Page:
April 25, 2010

First Seeing-Eye Dog in U.S. – 1928

Seen above is a Seeing Eye dog and
its owner consulting with Santa.

On this date in 1928, a blind man named Morris Frank was presented with his trained guide dog. The German Shepherd dog named Buddy had learned how to pull in harness, stop at curbs, and disobey orders when it would be dangerous to follow them. Buddy enabled Frank to be more independent as he could get around his community of Nashville, Tennessee, without other assistance.

Was Buddy the first dog used to guide a blind person? Of course not. Who knows how many blind people, over the years, utilized dogs to help them in their day-to-day life?

However, we do know that, in the early 1900s, people in Switzerland and Germany were training German Shepherd dogs to guide blind World War I veterans. An American dog trainer named Dorothy Harrison Eustis saw such training and wrote an article about it for The Saturday Evening Post. She called her article “The Seeing Eye.”

On the basis of that article, Morris Frank wrote to Eustis and asked her to train a dog for him. And so began the Seeing Eye organization, which became and still is the best known guide dog school in the world. The school is so widely known, in fact, that many people use the term “seeing eye dog” as a generic term, using it for ANY trained guide dog, including those who were trained by other organizations and schools.

(It's the same sort of thing as people calling any facial tissue “Kleenex,” although that is the name of just one brand of tissue. Another genericized name is “Xerox,” which people commonly used as a noun or a verb—even when using another brand of copier.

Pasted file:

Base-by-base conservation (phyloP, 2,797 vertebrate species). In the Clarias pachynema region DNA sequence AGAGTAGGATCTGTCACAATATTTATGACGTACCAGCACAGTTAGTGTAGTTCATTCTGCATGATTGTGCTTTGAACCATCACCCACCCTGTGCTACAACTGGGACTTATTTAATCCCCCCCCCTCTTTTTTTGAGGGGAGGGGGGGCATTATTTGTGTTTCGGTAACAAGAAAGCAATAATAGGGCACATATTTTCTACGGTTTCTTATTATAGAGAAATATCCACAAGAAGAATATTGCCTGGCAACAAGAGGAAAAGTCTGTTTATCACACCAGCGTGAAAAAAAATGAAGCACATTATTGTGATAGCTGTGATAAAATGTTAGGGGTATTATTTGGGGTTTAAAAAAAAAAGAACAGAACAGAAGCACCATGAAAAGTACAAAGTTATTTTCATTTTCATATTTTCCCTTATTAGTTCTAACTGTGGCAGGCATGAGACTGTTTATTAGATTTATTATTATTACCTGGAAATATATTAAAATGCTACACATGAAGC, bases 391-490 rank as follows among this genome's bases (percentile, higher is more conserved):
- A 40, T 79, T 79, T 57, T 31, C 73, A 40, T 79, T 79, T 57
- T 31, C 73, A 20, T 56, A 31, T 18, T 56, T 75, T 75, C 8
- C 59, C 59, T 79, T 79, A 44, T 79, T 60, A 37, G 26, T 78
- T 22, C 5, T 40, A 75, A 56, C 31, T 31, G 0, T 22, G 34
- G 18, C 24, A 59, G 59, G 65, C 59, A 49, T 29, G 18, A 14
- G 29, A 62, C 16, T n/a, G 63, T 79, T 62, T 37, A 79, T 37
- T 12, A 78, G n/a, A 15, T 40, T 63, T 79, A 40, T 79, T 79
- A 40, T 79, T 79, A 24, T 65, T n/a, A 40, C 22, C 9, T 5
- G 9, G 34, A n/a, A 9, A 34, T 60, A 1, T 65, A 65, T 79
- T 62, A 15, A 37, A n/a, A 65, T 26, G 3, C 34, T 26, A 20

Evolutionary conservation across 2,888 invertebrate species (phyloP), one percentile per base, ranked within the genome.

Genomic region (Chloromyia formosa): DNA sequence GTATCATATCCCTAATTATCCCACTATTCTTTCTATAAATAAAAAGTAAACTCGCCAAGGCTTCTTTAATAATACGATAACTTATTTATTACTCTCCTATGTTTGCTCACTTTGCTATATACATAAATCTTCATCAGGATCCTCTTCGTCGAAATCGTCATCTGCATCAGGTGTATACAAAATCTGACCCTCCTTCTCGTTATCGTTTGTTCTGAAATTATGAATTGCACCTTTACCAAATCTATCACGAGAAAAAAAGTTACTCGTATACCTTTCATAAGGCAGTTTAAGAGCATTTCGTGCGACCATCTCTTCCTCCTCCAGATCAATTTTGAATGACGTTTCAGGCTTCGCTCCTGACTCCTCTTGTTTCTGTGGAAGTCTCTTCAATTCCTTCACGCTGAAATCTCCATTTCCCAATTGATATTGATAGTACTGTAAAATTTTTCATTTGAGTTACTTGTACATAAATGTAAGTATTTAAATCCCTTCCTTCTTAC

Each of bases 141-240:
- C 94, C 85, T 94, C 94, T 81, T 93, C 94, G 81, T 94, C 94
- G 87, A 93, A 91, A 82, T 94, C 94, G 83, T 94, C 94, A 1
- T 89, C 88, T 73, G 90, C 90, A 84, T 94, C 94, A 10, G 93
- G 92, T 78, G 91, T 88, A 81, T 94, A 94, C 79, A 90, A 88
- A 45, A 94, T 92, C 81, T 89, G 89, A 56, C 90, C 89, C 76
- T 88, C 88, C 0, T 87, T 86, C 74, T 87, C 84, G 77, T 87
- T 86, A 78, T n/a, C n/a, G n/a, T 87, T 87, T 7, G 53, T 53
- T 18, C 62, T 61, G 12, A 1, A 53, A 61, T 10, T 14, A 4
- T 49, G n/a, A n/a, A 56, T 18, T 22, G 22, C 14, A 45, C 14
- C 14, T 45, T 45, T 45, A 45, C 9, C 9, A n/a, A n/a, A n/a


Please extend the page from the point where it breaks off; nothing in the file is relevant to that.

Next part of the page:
If you love dogs...

...consider r
aising a puppy who will become a guide dog. Loving homes provide environments in which puppies can be socialized and learn good behavior. These puppies need to go everywhere that guide dogs go, including grocery stores, school, workplaces, stores, and restaurants—plus onto planes and trains!

Learn more about guide-dog puppy raising here or here.

Imagine being blind.

Have a friend blindfold your closed eyes and then guide you as you take a familiar walk. How easy is it to trust someone else? Did you bump into things?

Learn more here. (Learn about Braille, Helen Keller, and more!)

All Sorts of Service Critters!

There are assist dogs who help people who are deaf and who have other disabilities. Plus there are other sorts of animals who assist. Find out more here

Learn about dog training!

  • Here is a website on the “basics.”
  • Do you know what a German shepherd looks like? Here is a jigsaw of a cute German shepherd puppy!

No comments:

Post a Comment